George Westinghouse is best known as the pioneer of the AC electric power system. His first invention, though, was the “re-railer”, a device to help get derailed cars back on the track; he raised $10k from two businessmen to finance it. Later, he invented an improved brake for trains based on compressed air; this was financed by another angel investor. His later ventures, including in electricity, were self-financed based on the profits from the earlier ones.
Thomas Edison, whose mechanical genius was evident to those around him early on, became what the book describes as a “free-lance inventor” early in his career, backed by “several local people” who presumably knew him. He made improvements to the telegraph and ticker-tape machine and sold patents to Western Union; with this money he was able to open his own lab. When he hit on his biggest, career-defining invention, the light bulb, he received more backing from a syndicate of investors, including railroad titan Cornelius Vanderbilt. After the light bulb, he self-financed further ventures out of his own fortune.
Nikola Tesla made money inventing for both Edison and Westinghouse, and later had a lab backed by wealthy men including J. P. Morgan and John Jacob Astor.
Elihu Thompson, who invented a type of electrical transformer, was a teacher. The book is not clear, but it seems that experimenting and tinkering may have part of the job; if not, then Thompson did it on his own time. His electric company was funded by “a group of capitalists”; when the company later merged with Edison Electric, Thompson used the money to fund further experiments.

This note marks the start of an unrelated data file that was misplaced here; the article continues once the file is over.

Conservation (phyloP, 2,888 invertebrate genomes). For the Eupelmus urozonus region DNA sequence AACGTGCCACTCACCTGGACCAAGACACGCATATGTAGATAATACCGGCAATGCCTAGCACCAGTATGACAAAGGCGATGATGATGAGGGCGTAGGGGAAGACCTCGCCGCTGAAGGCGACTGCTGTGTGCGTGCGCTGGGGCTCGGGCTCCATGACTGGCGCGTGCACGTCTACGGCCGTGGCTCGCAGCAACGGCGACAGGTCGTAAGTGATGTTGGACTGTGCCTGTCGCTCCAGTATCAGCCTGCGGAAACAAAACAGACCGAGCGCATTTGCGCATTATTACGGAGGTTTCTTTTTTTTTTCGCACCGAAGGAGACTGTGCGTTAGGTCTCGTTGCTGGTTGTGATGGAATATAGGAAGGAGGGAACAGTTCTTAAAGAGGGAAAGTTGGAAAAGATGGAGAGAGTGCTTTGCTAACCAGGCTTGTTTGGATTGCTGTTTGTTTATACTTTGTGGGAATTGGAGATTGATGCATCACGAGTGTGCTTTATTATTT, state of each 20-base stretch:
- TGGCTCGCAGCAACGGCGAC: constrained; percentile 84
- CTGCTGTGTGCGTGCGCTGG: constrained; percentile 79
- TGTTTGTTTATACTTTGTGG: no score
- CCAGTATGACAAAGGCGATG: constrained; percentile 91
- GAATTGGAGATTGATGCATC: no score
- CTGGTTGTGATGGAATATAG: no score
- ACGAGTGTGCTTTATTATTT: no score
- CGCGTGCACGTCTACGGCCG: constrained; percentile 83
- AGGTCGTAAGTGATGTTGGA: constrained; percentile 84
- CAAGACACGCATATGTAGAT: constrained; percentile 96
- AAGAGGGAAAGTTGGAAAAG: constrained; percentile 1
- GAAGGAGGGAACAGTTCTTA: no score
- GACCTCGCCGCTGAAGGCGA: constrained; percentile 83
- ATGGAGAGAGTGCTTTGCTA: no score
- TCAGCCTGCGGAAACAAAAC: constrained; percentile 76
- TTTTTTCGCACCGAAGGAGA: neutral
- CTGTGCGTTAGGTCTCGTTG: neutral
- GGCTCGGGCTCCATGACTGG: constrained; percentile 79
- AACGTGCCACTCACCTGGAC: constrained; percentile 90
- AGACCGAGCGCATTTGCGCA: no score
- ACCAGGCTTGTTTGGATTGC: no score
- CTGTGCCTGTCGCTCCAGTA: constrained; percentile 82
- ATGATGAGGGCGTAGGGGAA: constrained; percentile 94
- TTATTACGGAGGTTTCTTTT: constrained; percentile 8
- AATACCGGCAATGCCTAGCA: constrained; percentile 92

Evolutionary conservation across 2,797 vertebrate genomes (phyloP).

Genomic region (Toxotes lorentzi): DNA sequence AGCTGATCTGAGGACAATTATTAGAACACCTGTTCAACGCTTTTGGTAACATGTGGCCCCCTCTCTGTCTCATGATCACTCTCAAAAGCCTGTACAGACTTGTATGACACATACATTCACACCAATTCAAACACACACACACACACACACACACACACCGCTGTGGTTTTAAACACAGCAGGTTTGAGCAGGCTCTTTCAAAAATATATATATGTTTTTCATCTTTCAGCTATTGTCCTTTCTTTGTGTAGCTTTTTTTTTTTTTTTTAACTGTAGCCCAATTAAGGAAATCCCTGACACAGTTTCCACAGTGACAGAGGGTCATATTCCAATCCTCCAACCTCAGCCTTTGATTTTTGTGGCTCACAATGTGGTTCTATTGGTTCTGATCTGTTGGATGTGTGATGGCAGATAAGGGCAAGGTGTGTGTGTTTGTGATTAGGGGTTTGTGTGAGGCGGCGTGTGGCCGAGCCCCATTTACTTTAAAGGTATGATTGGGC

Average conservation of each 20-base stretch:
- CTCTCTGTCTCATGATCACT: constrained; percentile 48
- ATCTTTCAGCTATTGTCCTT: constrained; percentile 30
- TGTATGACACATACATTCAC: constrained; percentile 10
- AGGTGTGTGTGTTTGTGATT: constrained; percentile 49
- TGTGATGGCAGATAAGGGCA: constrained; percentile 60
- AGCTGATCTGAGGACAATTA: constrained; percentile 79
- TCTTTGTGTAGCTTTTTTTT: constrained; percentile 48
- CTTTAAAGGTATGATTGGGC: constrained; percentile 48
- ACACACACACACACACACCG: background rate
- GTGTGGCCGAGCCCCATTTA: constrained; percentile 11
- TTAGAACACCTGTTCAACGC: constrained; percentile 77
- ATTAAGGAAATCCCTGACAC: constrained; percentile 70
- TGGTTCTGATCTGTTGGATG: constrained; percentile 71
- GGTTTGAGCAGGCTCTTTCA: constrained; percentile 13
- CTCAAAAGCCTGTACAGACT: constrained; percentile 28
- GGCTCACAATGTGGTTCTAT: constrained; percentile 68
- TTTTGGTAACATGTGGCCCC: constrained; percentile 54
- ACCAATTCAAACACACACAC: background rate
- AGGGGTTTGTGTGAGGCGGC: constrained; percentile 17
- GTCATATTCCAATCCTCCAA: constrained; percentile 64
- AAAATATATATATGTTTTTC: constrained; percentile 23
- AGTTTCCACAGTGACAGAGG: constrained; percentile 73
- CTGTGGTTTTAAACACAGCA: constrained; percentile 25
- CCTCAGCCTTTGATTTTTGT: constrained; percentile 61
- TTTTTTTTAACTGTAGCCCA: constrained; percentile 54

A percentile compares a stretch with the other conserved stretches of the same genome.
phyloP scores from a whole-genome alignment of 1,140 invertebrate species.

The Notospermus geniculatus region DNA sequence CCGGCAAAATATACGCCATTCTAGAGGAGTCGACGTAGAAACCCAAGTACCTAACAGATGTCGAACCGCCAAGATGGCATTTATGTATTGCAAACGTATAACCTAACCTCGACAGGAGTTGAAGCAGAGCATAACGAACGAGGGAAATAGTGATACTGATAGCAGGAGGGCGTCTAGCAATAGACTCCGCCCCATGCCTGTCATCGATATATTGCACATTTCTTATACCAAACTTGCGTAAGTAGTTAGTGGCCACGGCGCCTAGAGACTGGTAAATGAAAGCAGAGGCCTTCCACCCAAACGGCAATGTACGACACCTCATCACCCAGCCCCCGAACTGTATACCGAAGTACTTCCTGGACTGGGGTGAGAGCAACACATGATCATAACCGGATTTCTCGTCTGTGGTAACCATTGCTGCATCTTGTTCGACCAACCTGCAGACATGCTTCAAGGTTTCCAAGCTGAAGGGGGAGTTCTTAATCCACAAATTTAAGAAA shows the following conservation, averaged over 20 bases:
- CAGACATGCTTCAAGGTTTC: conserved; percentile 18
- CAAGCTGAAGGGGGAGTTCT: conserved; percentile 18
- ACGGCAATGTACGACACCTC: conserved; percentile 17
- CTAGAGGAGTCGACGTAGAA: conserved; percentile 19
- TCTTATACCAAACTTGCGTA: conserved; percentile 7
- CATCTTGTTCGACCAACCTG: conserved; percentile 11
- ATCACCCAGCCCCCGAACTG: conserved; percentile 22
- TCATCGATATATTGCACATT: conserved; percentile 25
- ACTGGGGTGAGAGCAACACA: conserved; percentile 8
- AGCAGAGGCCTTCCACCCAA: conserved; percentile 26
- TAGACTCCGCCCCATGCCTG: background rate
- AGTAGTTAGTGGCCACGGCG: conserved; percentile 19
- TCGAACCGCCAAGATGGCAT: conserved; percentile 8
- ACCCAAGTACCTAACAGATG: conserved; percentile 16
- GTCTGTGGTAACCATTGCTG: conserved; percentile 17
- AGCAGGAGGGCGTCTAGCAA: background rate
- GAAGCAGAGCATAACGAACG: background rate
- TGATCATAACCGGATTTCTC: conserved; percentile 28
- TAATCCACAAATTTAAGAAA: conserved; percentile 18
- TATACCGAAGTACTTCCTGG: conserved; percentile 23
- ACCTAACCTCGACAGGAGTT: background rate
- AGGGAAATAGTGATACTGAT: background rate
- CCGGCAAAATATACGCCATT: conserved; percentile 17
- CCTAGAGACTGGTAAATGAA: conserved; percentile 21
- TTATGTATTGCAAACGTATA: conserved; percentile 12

Samuel Morse, telegraph pioneer, was a tutor/teacher and got money from the father of one of his students, who owned an iron works. In 1842, he got a $30k subsidy from Congress; similarly, in the 1850s, the trans-Atlantic telegraph cable was subsidized by the US and UK governments. Equity in the telegraph company was given to the owners of the huge ship that held the cable and made the crossing.
Alexander Graham Bell, like Morse, was a tutor who got money from the parents of his students. In Bell’s case, the backers were a lawyer and a leather merchant. Bell had two ideas: one was a variation of the telegraph designed to transmit music instead of text [correction: designed to send several messages at a time on one wire, known as a “musical” or “harmonic” telegraph]; the other, of course, was the telephone. The irony was that of the two, his backers wanted him to work on the “musical” (multi-message) telegraph. He placated them by working on both. These angel investors helped with more than just their initial cash: one helped Bell organize a company and promote his invention at the 1876 World’s Fair; the other pulled in his wealthy relatives to fund the company at a critical time.